Not only are these speakers truly wireless, but they accept lossless 44.1 / 48 kHz audio. The S5W requires a USB wireless transmitter (included) be connected to an iOS device, Android device, laptop, desktop, and an Aurender music server. This ensures both reliable playback and configuration so simple there isn't any configuration. A CA reader sat next to me while I was listening to the speakers at the show and asked to use his iPhone to stream music to them. He asked if he needed to be on the wireless network. Aurender said no, just plugin the transmitter and stream music from the phone or Tidal etc... There also are no Bluetooth pairing-type headaches. There is no pairing or "connecting" to the S5W. Plugin the transmitter and that's it.
A red review pair is sitting on my desk, playing the song Chicago from The Staves as I type this show report. The wireless transmitter is connected to an Aurender N100H and I'm selecting music from the Aurender iOS app on my iPad Pro. Much more to come.
S5W Price: $3,000 (excluding batteries and iOS cable)
Briefly, the Aurender Content Server (ACS) was on display at AXPONA 2018. I've seen couple people talk about this as a CD ripper, but I assure everyone this is so much more. I'm really excited about the ACS to store and serve terabytes of my music. There are so many features either implemented or in the pipeline, that I really don't want to dive into this one just yet. I'll be receiving the first review sample in the world later this summer and will fill everyone in on the final feature set at that time. Again, this is far more than a CD ripper.
ACS Price: $5,600 w/ 8TB HDD
Other sights and sounds of AXPONA 2018
The new Audio Research Reference 160 M (REF160M) power amplifiers not only look amazing, but they sound just as good. Quintessence Audio had the REF 160M amps connected to a dCS and Wilson Audio system at the show. Both times I went in this room, once on Friday and once on Sunday, it sounded wonderful. The new look of the REF160M is so cool, it should be seen in person to really appreciate. Power meters are between a dual layers of a transparent faceplate. This faceplate has etched output level markings illuminated by hidden LEDs, with manual brightness adjustment available. Again, go see and hear these if you can!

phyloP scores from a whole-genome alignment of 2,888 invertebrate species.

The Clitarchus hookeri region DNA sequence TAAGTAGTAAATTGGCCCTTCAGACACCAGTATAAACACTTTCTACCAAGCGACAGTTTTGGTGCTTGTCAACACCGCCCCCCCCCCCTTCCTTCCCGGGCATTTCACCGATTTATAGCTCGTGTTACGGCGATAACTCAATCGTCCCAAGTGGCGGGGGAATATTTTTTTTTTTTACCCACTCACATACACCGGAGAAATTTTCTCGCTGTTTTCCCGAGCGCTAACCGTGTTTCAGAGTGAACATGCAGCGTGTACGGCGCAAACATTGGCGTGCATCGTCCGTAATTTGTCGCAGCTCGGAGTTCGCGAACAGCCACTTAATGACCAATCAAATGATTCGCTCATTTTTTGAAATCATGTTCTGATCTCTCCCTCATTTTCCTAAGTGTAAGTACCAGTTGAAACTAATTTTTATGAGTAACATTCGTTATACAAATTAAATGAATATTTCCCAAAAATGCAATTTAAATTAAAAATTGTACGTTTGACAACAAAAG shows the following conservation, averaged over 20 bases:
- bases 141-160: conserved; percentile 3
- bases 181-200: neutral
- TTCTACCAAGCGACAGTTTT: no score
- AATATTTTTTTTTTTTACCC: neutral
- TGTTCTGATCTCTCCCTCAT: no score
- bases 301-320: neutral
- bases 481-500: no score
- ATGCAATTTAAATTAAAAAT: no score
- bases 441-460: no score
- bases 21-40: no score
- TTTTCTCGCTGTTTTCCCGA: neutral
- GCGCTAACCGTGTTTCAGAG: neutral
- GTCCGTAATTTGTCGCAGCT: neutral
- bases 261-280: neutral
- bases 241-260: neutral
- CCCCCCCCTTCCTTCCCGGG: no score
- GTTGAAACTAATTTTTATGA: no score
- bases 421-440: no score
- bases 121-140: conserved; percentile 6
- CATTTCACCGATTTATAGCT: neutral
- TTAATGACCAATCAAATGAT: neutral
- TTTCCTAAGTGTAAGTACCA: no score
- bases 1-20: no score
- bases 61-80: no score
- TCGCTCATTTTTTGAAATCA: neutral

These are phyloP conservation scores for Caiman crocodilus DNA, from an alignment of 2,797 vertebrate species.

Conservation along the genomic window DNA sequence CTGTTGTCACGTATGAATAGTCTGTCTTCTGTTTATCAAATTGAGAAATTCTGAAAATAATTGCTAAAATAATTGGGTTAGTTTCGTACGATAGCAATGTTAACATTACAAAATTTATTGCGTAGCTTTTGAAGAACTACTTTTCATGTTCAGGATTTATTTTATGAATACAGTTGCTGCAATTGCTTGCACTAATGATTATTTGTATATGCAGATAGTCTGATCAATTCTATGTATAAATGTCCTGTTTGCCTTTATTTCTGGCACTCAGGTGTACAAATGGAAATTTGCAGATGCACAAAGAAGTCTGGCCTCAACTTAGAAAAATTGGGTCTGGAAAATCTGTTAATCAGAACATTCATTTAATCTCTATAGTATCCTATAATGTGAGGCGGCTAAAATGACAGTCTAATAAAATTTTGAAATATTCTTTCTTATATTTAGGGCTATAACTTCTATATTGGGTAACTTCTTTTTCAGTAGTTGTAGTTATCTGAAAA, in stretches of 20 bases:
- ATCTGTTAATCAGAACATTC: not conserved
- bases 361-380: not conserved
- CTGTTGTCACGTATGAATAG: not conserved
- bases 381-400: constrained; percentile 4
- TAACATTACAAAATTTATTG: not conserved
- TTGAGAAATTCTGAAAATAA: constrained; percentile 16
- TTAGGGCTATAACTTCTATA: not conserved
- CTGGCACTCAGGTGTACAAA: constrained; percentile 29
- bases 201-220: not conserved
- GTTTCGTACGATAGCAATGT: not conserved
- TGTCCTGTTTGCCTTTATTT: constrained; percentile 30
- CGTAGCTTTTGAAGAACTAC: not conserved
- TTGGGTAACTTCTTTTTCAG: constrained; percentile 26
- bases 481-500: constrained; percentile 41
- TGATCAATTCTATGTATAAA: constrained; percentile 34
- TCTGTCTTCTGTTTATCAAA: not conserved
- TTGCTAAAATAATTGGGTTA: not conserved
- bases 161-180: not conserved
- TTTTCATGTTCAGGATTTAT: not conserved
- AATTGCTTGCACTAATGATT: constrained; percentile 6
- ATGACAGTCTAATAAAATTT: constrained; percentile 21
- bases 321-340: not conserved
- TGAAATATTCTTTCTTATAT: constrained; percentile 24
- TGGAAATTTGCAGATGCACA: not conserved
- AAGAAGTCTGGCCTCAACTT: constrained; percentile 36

Price: $30,000 /pair
Bel Canto Black EX system sounded wonderful with a wide range of music.
Price: DAC/Preamp $13,990, Amp $11,990
Avantgarde playing Rammstein = Priceless.
Dynaudio / Octave Audio
By far the best part of AXPONA was meeting up with members of the CA Community after hours. I won't name names, because I'm not sure if there are warrants our for some of you (only kidding), but I had a blast with everyone I was fortunate enough to spend time with. A couple guys introduced themselves just as I was leaving. I'm bummed we couldn't talk more, but I hope to see them next year.
ATTN: ted_b and TubeLover - You guys were missed this year.
Also, on Thursday night I went with Mike from Dynaudio, Thomas from Octave Audio, and Taylor and Antonio from Audio Vision San Francisco to the Afghan Whigs concert. It was held at the Vic Theater in Chicago. I'd never seen the Whigs perform live prior to this concert. We arrived at the perfect time, just as the opening band was finishing. This enabled us to walk right up to the third row, in the center of the stage. The concert was a blast. However, listening to 120 dB music without earplugs wasn't the best move before attending an audio show. The first day my ears were still ringing, but by Saturday everything was back to normal.
I look forward to seeing everyone again next year!
P.S. Not as bad as my drive home through an avalanche, driving home from Chicago was treacherous. Heading home to 15+ inches of new snow, we saw several cars in the ditch and this semi sideways in the middle of the highway. I think I'll fly to more audio shows :~)